Personalized Preventive Care Leads to Significant Reductions in Hospital Utilization


To assess the impact of the MDVIP model of personalized preventive care on hospital utilization rates over a 5-year period.

Study Design:

This study was a comparative hospital utilization analysis between MDVIP members and nonmembers using the Intellimed database from 5 mandatory reporting states (New York, Florida, Virginia, Arizona, and Nevada) from 2006 to 2010.

Methods: Hospital discharge rates per 1000 persons were calculated and comparisons were made between members and nonmembers by age (Medicare [>65 years] vs non-Medicare [35-64 years]) and year.

Results: Overall, MDVIP members were approximately 42%, 47%, 54%, 58%, and 62% less likely to be hospitalized relative to nonmembers for the years 2006, 2007, 2008, 2009, and 2010, respectively. By 2010, MDVIP hospital discharges for the Medicare population were 79% lower than the nonmember Medicare population, and this difference was shown to be trending up since 2006 (70% to 79%). A similar trend was seen in the non- Medicare population (49% to 72%). In addition, elective, non-elective, emergent, urgent, avoidable, and unavoidable admissions were all lower in the MDVIP members compared with nonmembers for each year.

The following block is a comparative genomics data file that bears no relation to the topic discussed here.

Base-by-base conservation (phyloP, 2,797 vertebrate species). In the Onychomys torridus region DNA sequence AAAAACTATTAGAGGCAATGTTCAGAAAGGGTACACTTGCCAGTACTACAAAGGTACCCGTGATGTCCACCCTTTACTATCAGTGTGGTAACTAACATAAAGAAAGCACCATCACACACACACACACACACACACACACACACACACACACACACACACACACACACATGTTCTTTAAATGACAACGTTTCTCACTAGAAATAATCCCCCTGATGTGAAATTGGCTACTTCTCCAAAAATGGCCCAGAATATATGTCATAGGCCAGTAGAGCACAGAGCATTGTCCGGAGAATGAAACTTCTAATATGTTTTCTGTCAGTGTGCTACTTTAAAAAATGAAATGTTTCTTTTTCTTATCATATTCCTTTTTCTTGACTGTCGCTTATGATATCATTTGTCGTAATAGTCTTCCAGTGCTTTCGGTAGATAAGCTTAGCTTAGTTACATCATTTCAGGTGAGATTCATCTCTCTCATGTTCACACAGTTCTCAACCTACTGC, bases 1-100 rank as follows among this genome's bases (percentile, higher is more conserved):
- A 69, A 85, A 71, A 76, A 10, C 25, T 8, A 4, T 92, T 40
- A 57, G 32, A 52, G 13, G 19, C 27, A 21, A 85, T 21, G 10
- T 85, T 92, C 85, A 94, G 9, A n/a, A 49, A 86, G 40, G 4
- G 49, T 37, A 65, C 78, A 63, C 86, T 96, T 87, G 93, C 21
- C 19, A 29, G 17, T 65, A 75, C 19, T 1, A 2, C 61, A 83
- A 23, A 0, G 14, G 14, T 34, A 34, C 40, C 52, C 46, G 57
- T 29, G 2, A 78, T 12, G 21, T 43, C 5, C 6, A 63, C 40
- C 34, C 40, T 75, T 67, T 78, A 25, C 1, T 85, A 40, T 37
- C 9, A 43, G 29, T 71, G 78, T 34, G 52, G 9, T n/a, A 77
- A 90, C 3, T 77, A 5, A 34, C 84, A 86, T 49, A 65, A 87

Conclusions: The MDVIP model of personalized preventive care allows the physician to take a more proactive, rather than reactive, approach; we believe this increased physician interaction is the reason for the lower hospital utilization and ultimately lower healthcare costs seen here. 

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